Ignatius Donnelly had this diagram from his book Atlantis: the Antediluvian World in 1881. The upper dotted line curve presumes to show the profile of the undeformed cranium, the lower ones are different crania from around the world. The uppermost curve is not directly aligned with the others because it was intended to be shown clearer. Donnelly was seeking to demonstrate that the idea of cranial deformation originated in a set of peoples whose heads already tended to be shaped that way, and the deformation was then done to accentuate the natural trait. The photo is an undeformed skull from early Crete: skulls from North Africa and the Canary Islands, as well as from Pyramid-builder's cemeteries in Egypt and also in the Near East, all tended to this pattern.
Neolithic deformed skull from Palestine, prepottery period, probably about 8000 BC. The trait is earliest in the preceeding Naftufian period, just about at the end of the last Ice Age. Contrary to some reports, Neanderthal skulls were not artificially deformed (they grew that way naturally) but some of the CroMagnon skulls were, including one of the skulls found in the original excavations at the Cro-Magnon cave itself (Cro-Magnon means "Great-Big" in France; it originally meant the cave was big itself but since CroMagnon people were also tall, the name was appropriate)
Early-Neolithic deformed skull from Iran, Wikipedia image: these skulls are common from about 5000 to 7000 BC in the areas that would later become Iran and then diffusing out into the surrounding territories. Many skulls in the same time period from Iraq, Southern Turkey and Syria are also deformed but not usually so severely. In later historical time many of the Iranian-speaking nomads of Central Asia continued the tradition and eventually the trait was introduced into Europe from the East by the invasions of the Huns.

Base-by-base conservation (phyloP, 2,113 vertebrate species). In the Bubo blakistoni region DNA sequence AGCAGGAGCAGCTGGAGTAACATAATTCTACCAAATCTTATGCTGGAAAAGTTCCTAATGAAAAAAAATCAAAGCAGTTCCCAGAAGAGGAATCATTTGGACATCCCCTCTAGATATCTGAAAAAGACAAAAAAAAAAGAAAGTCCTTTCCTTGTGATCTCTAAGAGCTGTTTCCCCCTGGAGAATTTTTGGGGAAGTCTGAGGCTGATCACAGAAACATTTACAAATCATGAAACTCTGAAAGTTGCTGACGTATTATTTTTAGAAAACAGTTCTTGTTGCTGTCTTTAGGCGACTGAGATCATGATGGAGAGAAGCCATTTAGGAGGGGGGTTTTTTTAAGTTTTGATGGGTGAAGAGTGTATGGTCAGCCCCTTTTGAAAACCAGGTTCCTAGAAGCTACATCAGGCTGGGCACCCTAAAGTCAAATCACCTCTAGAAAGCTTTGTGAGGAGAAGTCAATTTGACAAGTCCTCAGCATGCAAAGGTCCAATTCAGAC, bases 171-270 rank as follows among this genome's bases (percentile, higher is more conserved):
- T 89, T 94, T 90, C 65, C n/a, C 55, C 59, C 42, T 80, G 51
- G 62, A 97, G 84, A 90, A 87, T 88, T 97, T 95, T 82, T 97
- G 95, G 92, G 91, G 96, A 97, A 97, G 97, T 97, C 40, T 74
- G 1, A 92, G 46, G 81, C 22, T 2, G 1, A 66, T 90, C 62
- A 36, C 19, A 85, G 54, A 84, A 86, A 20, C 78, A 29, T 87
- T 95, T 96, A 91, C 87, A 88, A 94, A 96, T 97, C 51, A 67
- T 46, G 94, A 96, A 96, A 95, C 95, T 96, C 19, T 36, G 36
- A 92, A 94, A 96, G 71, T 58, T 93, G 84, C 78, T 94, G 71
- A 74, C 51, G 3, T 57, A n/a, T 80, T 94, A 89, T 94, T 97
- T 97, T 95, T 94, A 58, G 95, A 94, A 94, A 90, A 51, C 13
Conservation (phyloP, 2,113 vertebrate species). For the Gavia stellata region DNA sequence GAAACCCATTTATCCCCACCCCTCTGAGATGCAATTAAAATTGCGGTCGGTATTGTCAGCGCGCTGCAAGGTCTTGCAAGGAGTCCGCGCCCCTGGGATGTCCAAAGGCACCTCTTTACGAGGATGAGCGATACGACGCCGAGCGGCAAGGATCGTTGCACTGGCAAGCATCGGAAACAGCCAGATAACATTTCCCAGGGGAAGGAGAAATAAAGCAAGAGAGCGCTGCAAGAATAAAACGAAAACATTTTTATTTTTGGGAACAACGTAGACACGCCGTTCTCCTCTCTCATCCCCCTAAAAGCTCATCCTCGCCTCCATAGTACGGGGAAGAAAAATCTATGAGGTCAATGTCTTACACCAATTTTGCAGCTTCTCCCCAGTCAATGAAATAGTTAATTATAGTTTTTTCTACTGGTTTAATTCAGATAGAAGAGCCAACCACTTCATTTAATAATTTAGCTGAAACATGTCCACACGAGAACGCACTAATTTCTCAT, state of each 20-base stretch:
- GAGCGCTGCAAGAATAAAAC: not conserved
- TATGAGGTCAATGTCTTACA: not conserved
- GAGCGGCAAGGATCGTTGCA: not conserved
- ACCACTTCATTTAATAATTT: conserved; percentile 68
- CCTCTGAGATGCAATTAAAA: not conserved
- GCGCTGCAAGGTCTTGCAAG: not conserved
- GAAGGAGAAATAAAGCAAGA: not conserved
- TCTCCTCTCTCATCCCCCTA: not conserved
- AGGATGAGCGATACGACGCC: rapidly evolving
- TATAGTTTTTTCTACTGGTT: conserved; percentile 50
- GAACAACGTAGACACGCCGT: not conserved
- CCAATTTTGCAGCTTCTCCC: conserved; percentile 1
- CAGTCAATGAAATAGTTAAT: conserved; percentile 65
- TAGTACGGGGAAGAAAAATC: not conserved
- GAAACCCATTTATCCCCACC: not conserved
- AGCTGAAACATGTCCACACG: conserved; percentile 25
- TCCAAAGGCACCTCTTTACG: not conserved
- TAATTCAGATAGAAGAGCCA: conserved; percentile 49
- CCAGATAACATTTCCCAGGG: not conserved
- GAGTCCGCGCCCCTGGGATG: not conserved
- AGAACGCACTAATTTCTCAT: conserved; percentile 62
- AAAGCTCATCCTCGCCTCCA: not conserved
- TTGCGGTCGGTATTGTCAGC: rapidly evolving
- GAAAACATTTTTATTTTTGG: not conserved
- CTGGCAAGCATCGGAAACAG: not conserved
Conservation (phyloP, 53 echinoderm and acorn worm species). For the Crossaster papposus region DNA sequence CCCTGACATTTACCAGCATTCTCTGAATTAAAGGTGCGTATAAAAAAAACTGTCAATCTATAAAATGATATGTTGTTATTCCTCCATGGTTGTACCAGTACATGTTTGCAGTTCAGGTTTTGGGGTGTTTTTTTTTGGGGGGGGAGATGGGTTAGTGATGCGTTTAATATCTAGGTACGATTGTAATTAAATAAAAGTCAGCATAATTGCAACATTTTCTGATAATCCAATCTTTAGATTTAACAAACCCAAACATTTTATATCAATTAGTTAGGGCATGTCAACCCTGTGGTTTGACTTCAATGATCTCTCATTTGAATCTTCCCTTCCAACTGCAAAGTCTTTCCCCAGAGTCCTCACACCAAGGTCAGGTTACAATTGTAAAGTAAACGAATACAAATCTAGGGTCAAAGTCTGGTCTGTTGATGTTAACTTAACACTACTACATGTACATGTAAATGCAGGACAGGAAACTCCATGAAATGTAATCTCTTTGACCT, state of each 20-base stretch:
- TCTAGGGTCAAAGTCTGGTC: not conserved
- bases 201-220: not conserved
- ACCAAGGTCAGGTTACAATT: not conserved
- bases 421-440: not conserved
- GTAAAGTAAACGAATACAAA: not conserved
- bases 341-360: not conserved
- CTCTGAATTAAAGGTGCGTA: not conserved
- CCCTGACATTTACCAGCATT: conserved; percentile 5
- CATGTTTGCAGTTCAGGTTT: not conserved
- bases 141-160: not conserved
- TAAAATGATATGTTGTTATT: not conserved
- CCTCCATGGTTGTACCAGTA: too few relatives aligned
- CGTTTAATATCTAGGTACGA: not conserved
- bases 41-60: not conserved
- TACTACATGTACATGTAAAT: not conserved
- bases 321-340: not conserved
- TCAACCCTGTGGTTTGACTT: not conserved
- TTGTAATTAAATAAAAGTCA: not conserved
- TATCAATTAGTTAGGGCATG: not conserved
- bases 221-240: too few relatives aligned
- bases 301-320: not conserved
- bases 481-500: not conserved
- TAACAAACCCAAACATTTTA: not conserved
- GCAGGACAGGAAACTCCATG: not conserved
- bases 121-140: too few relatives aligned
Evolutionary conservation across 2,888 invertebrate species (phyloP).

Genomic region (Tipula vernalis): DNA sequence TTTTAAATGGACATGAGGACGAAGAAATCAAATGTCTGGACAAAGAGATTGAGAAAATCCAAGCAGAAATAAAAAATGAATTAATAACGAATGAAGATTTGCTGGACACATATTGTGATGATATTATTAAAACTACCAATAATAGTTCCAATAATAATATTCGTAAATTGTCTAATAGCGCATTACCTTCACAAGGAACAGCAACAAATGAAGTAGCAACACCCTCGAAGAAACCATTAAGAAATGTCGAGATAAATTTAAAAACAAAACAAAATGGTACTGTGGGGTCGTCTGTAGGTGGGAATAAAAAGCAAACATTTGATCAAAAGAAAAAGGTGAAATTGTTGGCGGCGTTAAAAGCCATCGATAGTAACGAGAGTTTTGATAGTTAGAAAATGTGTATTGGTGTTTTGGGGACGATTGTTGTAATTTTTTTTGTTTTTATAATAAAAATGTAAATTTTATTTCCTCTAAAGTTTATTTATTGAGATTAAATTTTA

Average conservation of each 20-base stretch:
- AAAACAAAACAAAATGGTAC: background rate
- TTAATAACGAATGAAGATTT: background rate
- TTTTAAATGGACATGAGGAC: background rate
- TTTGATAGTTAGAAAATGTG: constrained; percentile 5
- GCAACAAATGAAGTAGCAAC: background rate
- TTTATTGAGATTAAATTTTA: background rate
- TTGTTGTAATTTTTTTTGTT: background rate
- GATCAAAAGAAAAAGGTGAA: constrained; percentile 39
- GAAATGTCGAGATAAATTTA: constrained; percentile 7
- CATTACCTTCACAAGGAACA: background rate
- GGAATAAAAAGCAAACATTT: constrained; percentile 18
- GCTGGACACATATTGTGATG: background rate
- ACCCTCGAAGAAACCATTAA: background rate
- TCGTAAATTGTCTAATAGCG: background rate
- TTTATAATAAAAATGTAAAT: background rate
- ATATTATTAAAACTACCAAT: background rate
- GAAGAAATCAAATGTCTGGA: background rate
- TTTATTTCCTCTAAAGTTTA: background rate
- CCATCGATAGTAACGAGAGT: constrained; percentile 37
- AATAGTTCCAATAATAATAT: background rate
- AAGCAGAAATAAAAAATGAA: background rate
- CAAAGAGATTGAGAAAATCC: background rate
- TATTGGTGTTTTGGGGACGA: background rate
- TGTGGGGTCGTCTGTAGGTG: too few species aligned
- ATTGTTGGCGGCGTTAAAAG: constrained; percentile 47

These are some more Hun skulls, recently several such skulls were discovered in Siberia
Types of artificially deformed craina found in the Eastern United States from a recent article by Neumann. Many of the same styles of deforming the skulls of the infants also occur in South America. The skull illustrated at center-top is undeformed and normal, shown for comparison. Infant showing the effects of cradleboarding in a modern medical context, and below, the cradleboard in use, with the babby wrapped in swaddling clothes. Which can probably be compared to mummy wrappings and probably came from the same parent culture that invented mummification. The Cradleboard in this case is Navajo and one of the local lambs has gone to inspect the baby.